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March 24, 2017

Be(A)ware:  An informative skill for leaders 

by Jeanine Izzo

At the time, it didn’t make much sense to me…the thought that promoting awareness was so potentially damaging to my reputation.  It was early in my project management days when I mentioned that I had a gut feeling we were going down the wrong path.  I was land-blasted (well, not land-blasted, but certainly scolded).  It happened a few times because we were running fast and my sensory observations were strong.  In my mind (and only my mind), it seemed quicker to heed these warnings and take responsive actions.  Yet, in each of these situations, I was guided to ignore my instinct.  “Focus on the facts. We need facts to make decisions…not awareness and not the feeling in your gut.”

To be clear, this guidance didn’t come from just one person (or one gender) and those providing it were successful (if not sensitive).  Although I didn’t get a suitable explanation at the time (other than the need for facts and that using that type of language would damage my credibility), it was definitely broad reaching and covered both internal and external applications.  (Internal might be a thought, a feeling or a physical sensation coming from within yourself.  External might entail noticing someones hesitation in their voice, words, body language, or their interplay with others.  This could go as far as noticing patterns, discrepancies between someones walk and talk, etc.).

The draw of facts made sense to me and I was open to the advice as I was learning more about the needs of Senior Staff.  Plus, I certainly wanted to be viewed as credible.

Tangible data helped my teams make quality products and allowed the business to make decisions, however ignoring my gut (intangible senses) has never served me well.  In fact, following advice to ignore my gut has compromised my value system and forever changed some important relationships.  In some cases, I didn’t know any better.  In others, I knew better, but the pressure cooker pushed me and I fought for the lesser of the evilistic, blame-throwing options in order to stay in favor with my management chain (and to stay employed) which in the moment seemed like the only choice.  I was thankful to be able to negotiate a lesser punitive action, yet I still knew it wasn’t right or fair…or going to help us get our work completed.

At least…at least, I learned from those experiences.  Realizing that ignoring my instincts compromised myself and potentially others and potentially the work at hand, I vowed to find ways to stand my ground more so, even through absolutely awful pressure.

In the instances above, I allowed others to override my instincts.  I’ve also shut down and ignored my own awareness.  This has happened when I really wanted the truth to not be in alignment with my internal and external cues, when I didn’t trust myself enough, when the tangible data was compelling, when I didn’t have the courage (or time) to pursue my observations and/or the discrepancies between them and the available data (remember, data is still important).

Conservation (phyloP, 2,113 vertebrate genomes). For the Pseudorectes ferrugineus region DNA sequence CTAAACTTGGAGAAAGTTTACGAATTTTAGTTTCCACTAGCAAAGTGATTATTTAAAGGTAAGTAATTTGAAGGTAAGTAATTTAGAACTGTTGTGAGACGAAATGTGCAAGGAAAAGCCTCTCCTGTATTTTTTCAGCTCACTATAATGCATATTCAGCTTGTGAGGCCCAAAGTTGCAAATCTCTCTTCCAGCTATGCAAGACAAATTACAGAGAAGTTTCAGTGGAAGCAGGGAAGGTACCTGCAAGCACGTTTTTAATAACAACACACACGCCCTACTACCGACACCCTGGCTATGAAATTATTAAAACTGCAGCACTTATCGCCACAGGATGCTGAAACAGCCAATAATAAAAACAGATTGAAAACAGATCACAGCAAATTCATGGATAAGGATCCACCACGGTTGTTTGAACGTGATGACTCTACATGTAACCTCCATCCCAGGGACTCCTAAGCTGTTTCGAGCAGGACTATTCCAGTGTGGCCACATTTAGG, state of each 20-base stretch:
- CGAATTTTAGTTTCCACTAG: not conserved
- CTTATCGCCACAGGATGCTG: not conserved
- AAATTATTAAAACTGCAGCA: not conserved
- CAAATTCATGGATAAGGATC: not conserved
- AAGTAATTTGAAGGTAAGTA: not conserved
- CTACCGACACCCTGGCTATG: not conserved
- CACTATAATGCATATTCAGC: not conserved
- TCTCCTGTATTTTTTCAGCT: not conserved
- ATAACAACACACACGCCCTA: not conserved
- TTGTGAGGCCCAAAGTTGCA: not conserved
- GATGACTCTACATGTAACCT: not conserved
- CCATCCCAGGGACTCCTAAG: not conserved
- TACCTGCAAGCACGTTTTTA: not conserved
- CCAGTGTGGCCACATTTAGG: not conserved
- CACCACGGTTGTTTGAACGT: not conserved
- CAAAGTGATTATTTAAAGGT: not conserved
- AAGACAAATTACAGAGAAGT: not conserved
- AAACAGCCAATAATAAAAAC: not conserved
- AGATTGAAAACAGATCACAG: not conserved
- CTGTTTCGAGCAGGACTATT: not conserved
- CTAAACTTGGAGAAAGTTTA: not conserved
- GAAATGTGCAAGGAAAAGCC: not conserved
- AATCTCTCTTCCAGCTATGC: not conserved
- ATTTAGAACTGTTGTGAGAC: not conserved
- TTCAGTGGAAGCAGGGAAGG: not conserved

I strongly believe that as a leader, utilizing tangible and intangible information are important elements to help inform decisions, directions and solutions.  Hard skills and data can be easier to master and seem more trustworthy, yet they can fall quite short when you are working in dynamic environments where work gets done through people.

Forward Moving Tips:

  1. In the workplace, when you receive intangible information, seek tangible data to support (or negate) your instinct.  This, as I learned, will help keep your credibility in tact.
  2. To enhance your external awareness, hone your skills to both hear the tangible words and observe the accompanying intangibles…gestures, facial expression, tone of voice, interplay between people.
  3. For internal awareness, train yourself to observe what is going on within.  This could be thoughts, feelings or physical sensations.
  4. Develop the courage and skills to probe for more information.  i.e. To others, “I hear the words coming out of your mouth, yet your body language leads me to believe there is more to the story.  What might that be?”.  To yourself, something else seems to be going on here…how can I evaluate this further?
  5. In any situation, the tangible and/or intangible information may be inaccurate or incomplete.  The more you build your own knowledge of how your instincts pan out, the more you will be able to refine and trust them over time.

Perhaps, the workplace is becoming more open to awareness and the vocabulary1 that accompanies the concept.  After all, the word mindful, used to be reserved for new age practitioners and now it’s picking up steam in corporate training offerings.  As this is an evolving topic, please share your related experiences here.

1Instinct, gut, feeling, mindful, noticing, noticed, intuition, sensed, sensation, aware, attentive, perceived, detected, hunch, observed.

For assistance with developing your awareness and probing skills…Contact Viage Partners today.

© Viage Partners 2017. Unauthorized use and/or duplication of this material without express and written permission from this blog’s author and/or owner is strictly prohibited. Excerpts and links may be used, provided that full and clear credit is given to Viage Partners with appropriate and specific direction to the original content.

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